Pneumoconiosis is the world’s most common disease caused by the inhalation of dust. Pneumoconiosis is usually caused by exposure to crystalline mineral fibres and particles. This dissertation explores which genes are activated or eliminated after lung cell exposure to asbestos or coal mine dust and which mechanisms play a role in the development of such diseases. The ‘inflammasome’ protein was found to play an important role in the inflammation underlying this disease. In addition, it was shown that activation of this protein in lung cells in turn triggers reactions associated with tissue stiffening, a feature of occupational asbestosis and silicosis. Furthermore, it was found that this protein can also play a role in the development of the disease in miners suffering from pneumoconiosis. This study may contribute to the development of new drugs.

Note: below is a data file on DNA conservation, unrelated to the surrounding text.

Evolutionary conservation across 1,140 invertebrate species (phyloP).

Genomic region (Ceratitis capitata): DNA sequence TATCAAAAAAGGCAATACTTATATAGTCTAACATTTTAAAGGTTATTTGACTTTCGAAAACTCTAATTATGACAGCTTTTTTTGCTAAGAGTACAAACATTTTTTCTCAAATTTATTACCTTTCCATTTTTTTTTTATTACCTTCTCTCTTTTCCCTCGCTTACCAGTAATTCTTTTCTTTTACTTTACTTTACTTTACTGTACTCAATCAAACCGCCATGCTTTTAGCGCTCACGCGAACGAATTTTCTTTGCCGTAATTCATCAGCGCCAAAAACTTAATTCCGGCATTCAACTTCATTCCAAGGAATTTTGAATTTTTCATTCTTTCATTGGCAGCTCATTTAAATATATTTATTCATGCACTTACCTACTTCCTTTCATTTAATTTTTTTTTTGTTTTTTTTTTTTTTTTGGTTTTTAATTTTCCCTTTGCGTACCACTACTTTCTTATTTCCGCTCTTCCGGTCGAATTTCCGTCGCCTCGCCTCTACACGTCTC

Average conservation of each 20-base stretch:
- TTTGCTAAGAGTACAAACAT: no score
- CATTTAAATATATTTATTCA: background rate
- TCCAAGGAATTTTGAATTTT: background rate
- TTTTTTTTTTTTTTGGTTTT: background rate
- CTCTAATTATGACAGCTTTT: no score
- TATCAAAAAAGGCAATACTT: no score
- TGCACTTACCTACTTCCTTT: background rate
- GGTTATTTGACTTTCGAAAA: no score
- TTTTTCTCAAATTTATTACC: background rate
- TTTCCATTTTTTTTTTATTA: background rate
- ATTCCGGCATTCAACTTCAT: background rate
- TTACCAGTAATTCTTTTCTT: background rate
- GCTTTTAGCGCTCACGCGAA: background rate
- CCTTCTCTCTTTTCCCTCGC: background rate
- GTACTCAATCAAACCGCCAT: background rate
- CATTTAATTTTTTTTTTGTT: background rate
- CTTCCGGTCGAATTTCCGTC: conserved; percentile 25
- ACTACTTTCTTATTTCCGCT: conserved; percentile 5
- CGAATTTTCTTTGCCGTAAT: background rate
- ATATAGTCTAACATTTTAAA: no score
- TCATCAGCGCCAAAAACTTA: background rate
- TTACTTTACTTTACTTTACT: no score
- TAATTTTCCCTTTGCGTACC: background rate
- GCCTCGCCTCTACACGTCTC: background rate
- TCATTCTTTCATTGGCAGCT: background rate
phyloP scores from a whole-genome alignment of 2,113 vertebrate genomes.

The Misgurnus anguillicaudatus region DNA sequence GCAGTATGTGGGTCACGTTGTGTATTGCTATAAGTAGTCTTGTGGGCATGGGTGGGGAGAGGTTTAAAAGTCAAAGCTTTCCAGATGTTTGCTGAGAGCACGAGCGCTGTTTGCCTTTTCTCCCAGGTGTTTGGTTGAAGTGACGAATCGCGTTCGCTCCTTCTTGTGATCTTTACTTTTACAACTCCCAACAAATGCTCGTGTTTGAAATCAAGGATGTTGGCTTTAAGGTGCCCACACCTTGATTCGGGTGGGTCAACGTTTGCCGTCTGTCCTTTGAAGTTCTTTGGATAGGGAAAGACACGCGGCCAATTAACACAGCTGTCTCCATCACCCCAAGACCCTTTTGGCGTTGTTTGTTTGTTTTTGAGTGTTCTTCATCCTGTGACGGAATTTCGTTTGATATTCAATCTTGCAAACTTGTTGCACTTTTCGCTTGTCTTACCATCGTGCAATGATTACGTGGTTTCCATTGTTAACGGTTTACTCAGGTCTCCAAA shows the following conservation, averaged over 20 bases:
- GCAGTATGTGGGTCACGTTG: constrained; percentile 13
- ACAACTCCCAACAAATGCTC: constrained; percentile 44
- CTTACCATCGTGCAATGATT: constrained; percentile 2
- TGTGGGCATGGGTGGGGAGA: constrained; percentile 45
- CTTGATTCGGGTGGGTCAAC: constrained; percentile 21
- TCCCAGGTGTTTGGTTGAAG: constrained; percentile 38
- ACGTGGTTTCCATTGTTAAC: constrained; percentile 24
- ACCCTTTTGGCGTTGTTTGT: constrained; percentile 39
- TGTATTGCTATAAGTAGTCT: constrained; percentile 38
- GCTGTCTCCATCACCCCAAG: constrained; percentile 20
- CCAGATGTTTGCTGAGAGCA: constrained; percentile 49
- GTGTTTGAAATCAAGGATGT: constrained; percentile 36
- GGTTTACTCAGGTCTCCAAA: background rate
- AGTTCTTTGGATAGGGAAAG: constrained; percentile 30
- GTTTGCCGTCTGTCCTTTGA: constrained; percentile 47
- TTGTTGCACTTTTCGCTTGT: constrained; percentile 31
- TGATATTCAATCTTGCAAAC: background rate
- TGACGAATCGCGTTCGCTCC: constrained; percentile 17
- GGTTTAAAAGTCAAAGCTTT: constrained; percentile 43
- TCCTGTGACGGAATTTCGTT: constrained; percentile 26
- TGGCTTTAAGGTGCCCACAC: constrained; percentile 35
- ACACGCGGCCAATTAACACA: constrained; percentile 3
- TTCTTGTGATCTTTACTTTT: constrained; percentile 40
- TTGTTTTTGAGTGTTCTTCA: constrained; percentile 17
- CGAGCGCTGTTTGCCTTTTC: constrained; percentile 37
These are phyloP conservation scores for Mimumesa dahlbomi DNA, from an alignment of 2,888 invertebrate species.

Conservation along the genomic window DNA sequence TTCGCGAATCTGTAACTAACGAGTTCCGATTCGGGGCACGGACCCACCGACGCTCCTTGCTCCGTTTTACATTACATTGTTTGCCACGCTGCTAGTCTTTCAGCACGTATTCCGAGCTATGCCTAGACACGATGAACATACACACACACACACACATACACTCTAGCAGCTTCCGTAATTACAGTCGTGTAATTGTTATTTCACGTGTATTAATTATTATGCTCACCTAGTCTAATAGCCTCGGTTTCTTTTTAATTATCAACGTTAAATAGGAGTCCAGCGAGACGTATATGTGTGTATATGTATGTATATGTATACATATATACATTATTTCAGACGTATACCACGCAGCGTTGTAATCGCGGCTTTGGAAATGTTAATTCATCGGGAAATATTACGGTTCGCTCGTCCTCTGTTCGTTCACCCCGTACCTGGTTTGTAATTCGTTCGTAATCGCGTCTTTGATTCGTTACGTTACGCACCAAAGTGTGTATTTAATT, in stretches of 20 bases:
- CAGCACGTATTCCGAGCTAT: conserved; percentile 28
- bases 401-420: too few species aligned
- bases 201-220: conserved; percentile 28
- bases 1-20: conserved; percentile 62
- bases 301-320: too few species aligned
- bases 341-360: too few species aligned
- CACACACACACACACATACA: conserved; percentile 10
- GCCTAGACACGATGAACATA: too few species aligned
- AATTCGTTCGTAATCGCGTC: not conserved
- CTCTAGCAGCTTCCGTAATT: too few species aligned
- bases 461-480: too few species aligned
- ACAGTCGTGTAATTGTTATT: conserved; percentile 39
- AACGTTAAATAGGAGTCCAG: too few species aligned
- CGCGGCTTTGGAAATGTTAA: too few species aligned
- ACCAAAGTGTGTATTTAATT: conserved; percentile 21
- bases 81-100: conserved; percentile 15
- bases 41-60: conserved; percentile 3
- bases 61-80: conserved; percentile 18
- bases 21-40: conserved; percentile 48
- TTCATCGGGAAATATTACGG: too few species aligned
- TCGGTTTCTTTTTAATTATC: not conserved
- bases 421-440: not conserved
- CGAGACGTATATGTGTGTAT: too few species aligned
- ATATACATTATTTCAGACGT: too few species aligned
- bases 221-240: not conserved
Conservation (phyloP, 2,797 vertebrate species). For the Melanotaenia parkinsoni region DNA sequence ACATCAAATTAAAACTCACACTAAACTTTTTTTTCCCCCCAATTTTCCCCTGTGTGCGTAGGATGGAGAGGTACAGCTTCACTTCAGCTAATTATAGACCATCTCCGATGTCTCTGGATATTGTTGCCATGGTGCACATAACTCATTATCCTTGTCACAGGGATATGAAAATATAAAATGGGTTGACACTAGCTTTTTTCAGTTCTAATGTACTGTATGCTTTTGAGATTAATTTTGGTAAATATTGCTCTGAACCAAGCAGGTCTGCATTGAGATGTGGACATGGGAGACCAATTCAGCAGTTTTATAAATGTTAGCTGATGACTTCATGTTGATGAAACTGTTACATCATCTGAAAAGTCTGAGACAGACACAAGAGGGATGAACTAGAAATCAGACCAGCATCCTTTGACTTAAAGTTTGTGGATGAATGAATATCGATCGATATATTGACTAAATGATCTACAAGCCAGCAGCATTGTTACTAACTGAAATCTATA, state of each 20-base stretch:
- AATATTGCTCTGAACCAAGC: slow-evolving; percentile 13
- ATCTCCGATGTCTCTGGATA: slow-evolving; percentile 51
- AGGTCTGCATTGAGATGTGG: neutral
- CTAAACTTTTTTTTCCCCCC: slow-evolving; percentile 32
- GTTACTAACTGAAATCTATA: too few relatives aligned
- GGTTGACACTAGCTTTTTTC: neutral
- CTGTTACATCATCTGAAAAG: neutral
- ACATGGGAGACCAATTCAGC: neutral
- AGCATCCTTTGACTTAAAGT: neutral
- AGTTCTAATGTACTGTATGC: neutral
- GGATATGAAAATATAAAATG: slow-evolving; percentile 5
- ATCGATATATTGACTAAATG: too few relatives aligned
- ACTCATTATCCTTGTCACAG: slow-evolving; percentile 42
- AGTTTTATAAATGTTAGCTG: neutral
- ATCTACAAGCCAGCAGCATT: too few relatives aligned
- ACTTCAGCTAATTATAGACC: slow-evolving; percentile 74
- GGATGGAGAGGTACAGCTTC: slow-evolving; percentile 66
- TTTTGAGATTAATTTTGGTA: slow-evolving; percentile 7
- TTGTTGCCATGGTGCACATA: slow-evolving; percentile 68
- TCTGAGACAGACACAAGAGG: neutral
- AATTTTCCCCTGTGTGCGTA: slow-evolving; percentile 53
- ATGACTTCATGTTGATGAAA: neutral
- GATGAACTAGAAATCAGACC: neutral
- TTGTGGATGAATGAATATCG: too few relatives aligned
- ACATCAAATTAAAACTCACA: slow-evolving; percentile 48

|Qualification||Doctor of Philosophy|
|Award date||29 May 2015|
|Place of Publication||Maastricht|
|Publication status||Published - 2015|
- pathogenic mechanisms